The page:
Everywhere Evangelizing

Everywhere Evangelizing!

By Dr. Rick Flanders

“And at that time there was a great persecution against the church which was at Jerusalem; and they were all scattered abroad throughout the regions of Judaea and Samaria, except the apostles.  And devout men carried Stephen to his burial, and made great lamentation over him.  As for Saul, he made havock of the church, entering into every house, and haling men and women committed them to prison.  Therefore they that were scattered abroad went every where preaching the word.”

(Acts 8:1-4)

The eighth chapter is a key part of the book of the Acts, the divine record of what the Christians did after Jesus went back to Heaven.  In the book of John we learn what was to happen when Jesus would “go away,” and it was all really good news to His followers.  At that time He would inaugurate the New Testament Age, with phenomenal blessings for God’s people.  Jesus was

small hand-reaching to be seated at the right hand of the Father to intercede for believers on earth.  He would send the Holy Spirit to live within each Christian, and to minister both to and through him as he obeys the Great Commission.  The New Testament era was to be a wonderful time, and of course

you and I live in it now.  The Acts is the book that shows us how the promises of the book of J

The program Jesus left for His followers as He prepared to leave them is stated in Acts 1:8.ohn (especially in chapters 13 through 17) came to pass, what real Christianity looked like.  It is an exciting book!  But chapter 8 begins with words about the radical changes that came to the believers in Jerusalem when an onslaught of persecution rained down trouble on them.  It was a very important transition for the mother church, with powerful effects and important lessons for believers in our time.

“But ye shall receive power after that the Holy Ghost is come upon you: and ye shall be witnesses unto me both in Jerusalem, and in all Judaea, and in Samaria, and unto the uttermost part of the earth.”

Chapters one through seven tell us about the phenomenal success the Christians had in evangelizing the city of Jerusalem in the power of the Spirit.  They “filled Jerusalem” with the gospel of Christ (see Acts 5:27-29).  But in the first months of the new era, little was done about the rest of the program of Acts 1:8.  Nobody was spreading the gospel to the rest of Judaea, or to Samaria, and certainly not to “the uttermost part of the earth.”  Then persecution scattered the church members away from the city, and they “went every where preaching the word.”

This record gives us insight into what we should be doing now in our dark times, in the face of harsh criticism of the things we believe and declining respect for the morals and teachings of Jesus Christ.  The Greek word translating “preaching” in Acts 8:4 means (and looks like) evangelizing, which is spreading the gospel.  We should go everywhere evangelizing.  It should be happening today everywhere Christians live.  We ought to be on the offensive spiritually, and not cowering in fear.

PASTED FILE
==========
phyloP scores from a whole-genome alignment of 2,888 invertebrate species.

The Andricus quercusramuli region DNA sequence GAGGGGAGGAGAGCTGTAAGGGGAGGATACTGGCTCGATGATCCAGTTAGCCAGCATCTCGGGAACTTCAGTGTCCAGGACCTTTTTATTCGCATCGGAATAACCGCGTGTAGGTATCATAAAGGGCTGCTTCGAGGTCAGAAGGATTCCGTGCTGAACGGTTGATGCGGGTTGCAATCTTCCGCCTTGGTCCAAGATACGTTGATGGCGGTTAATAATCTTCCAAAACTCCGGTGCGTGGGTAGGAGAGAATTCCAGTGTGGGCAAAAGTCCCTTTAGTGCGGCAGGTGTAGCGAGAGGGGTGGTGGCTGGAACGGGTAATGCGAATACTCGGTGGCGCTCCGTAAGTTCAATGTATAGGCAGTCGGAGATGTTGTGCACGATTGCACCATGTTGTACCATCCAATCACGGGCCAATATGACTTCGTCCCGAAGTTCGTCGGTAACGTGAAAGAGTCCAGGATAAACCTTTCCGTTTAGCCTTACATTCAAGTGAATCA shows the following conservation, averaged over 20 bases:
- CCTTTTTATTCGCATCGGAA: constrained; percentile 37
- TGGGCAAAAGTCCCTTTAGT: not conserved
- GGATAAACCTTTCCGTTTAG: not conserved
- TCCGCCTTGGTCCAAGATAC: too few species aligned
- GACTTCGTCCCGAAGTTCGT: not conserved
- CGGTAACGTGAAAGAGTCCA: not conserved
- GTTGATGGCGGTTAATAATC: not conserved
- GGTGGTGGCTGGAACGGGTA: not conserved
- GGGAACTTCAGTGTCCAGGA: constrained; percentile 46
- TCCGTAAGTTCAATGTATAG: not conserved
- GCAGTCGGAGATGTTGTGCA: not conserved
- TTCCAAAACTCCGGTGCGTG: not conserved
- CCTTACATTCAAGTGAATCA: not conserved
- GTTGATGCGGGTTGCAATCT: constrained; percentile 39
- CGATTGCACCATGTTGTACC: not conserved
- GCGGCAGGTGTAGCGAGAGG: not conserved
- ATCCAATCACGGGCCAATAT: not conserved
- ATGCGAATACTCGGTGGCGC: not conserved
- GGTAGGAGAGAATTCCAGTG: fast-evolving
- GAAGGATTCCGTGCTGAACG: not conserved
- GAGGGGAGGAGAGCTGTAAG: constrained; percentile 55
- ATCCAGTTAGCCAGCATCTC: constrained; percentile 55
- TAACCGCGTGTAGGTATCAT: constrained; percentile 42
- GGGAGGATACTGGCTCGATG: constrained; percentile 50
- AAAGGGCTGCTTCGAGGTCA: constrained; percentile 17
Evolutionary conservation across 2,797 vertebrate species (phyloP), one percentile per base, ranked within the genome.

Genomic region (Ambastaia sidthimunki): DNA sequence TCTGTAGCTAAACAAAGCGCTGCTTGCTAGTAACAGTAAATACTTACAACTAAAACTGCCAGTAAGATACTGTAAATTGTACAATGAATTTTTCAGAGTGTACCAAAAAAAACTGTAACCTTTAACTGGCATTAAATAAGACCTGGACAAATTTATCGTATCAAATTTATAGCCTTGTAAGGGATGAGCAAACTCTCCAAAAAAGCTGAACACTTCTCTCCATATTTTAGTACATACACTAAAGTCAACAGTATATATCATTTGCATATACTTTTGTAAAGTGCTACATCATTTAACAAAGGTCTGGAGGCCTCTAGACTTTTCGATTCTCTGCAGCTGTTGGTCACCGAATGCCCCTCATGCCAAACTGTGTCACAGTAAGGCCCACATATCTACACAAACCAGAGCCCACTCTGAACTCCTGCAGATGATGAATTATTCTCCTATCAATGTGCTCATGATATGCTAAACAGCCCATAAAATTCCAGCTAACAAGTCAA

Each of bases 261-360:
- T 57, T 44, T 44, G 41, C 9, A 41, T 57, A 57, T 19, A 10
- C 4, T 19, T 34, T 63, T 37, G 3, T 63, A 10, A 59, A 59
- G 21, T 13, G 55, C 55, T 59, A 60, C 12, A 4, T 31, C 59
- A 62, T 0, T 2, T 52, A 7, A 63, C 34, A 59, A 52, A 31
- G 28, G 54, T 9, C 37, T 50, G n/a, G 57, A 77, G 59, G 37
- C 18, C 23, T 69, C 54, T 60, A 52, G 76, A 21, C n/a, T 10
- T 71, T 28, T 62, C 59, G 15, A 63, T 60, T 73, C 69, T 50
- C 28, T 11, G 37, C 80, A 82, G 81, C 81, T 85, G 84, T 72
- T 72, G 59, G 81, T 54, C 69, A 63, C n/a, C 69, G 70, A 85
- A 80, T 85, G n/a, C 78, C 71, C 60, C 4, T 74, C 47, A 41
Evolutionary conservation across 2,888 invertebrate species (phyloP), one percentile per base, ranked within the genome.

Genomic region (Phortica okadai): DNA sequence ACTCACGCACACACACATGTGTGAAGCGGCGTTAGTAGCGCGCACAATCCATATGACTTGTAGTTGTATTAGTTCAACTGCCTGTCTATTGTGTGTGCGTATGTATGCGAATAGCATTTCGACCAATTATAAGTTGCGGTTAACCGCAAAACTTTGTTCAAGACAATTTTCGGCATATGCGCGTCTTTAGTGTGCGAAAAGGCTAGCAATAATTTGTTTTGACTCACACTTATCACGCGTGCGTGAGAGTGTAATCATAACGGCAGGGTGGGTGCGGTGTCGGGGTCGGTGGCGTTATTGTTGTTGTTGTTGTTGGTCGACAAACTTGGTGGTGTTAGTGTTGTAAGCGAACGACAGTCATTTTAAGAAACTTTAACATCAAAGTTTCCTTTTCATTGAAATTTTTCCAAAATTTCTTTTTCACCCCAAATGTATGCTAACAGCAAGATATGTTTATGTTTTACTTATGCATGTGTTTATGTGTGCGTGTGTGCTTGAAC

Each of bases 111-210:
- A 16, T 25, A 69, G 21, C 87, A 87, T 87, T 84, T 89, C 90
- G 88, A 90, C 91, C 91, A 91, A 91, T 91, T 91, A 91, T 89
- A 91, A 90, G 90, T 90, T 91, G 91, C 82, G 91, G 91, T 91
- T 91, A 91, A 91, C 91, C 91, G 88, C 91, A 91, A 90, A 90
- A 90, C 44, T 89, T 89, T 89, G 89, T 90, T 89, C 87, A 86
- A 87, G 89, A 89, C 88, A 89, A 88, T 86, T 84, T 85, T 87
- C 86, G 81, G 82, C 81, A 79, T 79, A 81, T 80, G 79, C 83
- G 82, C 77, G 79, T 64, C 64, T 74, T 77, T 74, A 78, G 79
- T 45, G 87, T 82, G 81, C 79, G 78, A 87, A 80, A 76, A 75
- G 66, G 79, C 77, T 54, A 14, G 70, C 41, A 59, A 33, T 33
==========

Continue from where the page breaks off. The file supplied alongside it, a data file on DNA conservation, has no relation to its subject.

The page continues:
I have seen believers active in obeying the Lord’s command to evangelize, and it is a wonderful sight to behold!  I have seen groups of excited teenagers combing a neighborhood to find people they can tell about Jesus.  I have seen revived preachers pairing up to evangelize door-to-door in connection with a revival conference.  I have witnessed people preaching on the streets and giving out gospel literature in public places.  I have known of dedicated disciples really giving a witness to somebody every day.  And I have lived in a time when Bible-believing churches were given to winning everybody to Christ they could.  The truth is that another explosion of evangelism among God’s people is needed right now!

1.     God is serious about the Acts 1:8 program.

In a way, the breakup of the church in Acts 8:1 comes as a surprise to the reader of the book.  As the people moved ahead with the evangelization of the city, things were not easy, but they just kept going in spite of difficulties.  The persecution that began in chapter 4 was met by a prayer meeting that produced “great” things: “great power” in the preaching of the apostles (verses 31-33); “great grace” in the relationship of the church-members (verse 33); and “great fear” (verses 5 and 11 through 14) in the handling of sin in the church which created a mysterious attraction to the light of the gospel.  And the evangelism went on.  Discord among the brethren caused a pause in the progress of the gospel, but it was met with wise measures and another prayer meeting (Acts 6:1-7), and “the disciples multiplied in Jerusalem greatly; and a great company of the priests were obedient to the faith.”  Great things continued to happen as the evangelism went on.  But when the “great persecution” arose against the Jerusalem church when Stephen was martyred (Acts 7; 8:1-3; 1:19), the congregation was basically obliterated!  And the reader of Acts is taken by surprise.

However we should not have been surprised at this.  When Jesus spoke about the characteristics of the New Testament era, He promised not only wonderful blessings, but also persecution (review John 14 through 16).

“These things have I spoken unto you that ye should not be offended.  They shall put you out of the synagogues: yea, the time cometh, that whosoever killeth you will think that he doeth God service.”

(John 16:1-2)

When the Spirit of Christ dwells in men, and is seen in them, those in the world who love Him will love them, and those who hate him will hate them (look over John 15:18-25).  It is to be expected.

But something else was going on here.  It is interesting to compare Acts 8:1 with Acts 1:8.  Of course Acts 1:8 outlines the program the Christians were supposed to be following.  Remember that it called on them to “be witnesses unto me [Christ] both in Jerusalem, and in all Judaea, and in Samaria, and unto the uttermost part of the earth.”  So far the church, under the leadership of the apostles, had got only to the first stage of the program: witnessing to Jerusalem.  But then Acts 8:1 says that the “great persecution against the church” forced them out to “the regions of Judaea and Samaria.”  God was breaking up the church in order to fulfill His larger program.